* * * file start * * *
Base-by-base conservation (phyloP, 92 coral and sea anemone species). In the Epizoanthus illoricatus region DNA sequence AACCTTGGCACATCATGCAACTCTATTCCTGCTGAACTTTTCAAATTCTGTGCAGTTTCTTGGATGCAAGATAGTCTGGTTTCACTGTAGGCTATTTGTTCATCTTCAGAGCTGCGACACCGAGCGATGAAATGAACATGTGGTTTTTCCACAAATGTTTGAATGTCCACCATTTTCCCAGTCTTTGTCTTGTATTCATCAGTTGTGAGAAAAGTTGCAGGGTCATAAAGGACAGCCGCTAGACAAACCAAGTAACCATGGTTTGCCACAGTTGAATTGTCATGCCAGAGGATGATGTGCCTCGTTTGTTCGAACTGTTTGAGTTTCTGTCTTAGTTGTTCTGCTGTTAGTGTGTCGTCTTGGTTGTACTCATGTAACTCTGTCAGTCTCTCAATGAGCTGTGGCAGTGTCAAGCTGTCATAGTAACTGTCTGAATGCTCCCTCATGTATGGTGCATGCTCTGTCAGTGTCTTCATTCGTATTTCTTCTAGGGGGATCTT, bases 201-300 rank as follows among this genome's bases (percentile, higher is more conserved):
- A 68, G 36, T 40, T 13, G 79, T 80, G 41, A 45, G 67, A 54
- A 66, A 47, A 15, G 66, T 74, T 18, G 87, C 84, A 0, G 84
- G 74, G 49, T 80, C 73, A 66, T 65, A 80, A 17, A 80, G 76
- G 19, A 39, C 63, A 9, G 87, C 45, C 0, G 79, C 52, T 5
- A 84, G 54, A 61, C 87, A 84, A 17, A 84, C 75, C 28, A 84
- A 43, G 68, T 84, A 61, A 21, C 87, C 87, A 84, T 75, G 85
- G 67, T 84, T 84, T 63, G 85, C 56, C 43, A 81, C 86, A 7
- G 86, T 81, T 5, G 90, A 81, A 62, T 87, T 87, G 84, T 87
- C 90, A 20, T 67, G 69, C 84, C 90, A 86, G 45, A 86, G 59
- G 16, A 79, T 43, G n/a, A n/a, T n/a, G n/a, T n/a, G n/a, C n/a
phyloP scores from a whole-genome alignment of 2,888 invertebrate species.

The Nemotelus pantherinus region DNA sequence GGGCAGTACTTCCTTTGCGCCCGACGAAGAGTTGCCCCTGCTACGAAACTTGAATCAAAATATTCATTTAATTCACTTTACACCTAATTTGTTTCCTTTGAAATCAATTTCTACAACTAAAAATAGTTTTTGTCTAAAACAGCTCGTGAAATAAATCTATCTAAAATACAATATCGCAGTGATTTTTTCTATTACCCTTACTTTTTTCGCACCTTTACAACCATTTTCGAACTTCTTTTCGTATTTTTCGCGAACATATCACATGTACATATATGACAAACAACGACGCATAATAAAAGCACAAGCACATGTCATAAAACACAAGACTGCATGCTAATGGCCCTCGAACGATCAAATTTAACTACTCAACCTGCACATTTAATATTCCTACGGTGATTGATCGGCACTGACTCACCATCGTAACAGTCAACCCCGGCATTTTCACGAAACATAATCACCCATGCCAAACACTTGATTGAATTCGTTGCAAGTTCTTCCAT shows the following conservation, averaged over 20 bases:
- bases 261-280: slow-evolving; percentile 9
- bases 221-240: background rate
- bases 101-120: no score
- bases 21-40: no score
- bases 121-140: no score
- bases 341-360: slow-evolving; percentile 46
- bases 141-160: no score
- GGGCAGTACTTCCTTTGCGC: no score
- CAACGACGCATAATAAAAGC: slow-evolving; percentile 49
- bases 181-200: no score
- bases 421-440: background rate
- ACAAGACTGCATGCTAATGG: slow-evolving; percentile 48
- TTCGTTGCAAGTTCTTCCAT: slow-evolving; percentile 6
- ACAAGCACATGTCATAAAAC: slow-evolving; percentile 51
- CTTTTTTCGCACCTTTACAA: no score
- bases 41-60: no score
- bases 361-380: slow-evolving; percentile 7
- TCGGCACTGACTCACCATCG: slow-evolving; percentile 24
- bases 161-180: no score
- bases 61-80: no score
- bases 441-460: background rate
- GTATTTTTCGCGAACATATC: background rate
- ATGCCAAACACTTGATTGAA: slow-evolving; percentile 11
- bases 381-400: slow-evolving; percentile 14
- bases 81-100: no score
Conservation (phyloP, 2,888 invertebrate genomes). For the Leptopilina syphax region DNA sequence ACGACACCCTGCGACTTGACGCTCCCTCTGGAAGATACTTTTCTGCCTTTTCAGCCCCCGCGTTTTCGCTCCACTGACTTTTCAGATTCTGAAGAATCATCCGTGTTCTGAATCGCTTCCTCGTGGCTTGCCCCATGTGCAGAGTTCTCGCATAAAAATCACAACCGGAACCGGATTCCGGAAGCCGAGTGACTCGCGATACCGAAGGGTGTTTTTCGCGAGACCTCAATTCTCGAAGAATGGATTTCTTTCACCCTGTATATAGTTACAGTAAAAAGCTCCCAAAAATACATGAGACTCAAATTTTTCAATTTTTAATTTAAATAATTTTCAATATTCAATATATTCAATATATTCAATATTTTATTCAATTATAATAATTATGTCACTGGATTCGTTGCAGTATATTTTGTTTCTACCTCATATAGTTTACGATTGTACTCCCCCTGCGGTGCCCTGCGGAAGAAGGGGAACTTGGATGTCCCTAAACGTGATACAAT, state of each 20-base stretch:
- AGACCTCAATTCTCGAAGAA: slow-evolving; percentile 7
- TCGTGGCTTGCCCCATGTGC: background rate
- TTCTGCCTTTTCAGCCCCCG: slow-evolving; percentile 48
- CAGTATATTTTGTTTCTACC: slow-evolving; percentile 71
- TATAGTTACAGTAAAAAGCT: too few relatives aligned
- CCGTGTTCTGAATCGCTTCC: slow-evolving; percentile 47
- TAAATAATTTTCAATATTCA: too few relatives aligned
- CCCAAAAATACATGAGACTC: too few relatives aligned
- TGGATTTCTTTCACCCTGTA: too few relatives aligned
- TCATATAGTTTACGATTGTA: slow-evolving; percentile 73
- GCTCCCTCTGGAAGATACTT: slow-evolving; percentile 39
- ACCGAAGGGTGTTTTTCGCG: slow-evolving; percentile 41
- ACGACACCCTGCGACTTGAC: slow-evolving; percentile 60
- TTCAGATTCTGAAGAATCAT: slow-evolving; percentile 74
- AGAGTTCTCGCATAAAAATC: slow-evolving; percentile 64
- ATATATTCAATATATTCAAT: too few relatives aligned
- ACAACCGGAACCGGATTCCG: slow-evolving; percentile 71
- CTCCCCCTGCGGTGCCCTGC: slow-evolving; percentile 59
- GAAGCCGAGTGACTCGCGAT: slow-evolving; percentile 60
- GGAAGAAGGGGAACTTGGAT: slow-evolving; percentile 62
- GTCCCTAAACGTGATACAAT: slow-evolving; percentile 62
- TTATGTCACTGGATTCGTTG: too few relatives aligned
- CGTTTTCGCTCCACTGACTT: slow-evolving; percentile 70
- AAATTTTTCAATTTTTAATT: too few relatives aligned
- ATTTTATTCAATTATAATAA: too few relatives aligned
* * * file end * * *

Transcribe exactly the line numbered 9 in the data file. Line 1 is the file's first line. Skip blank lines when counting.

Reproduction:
- G 86, T 81, T 5, G 90, A 81, A 62, T 87, T 87, G 84, T 87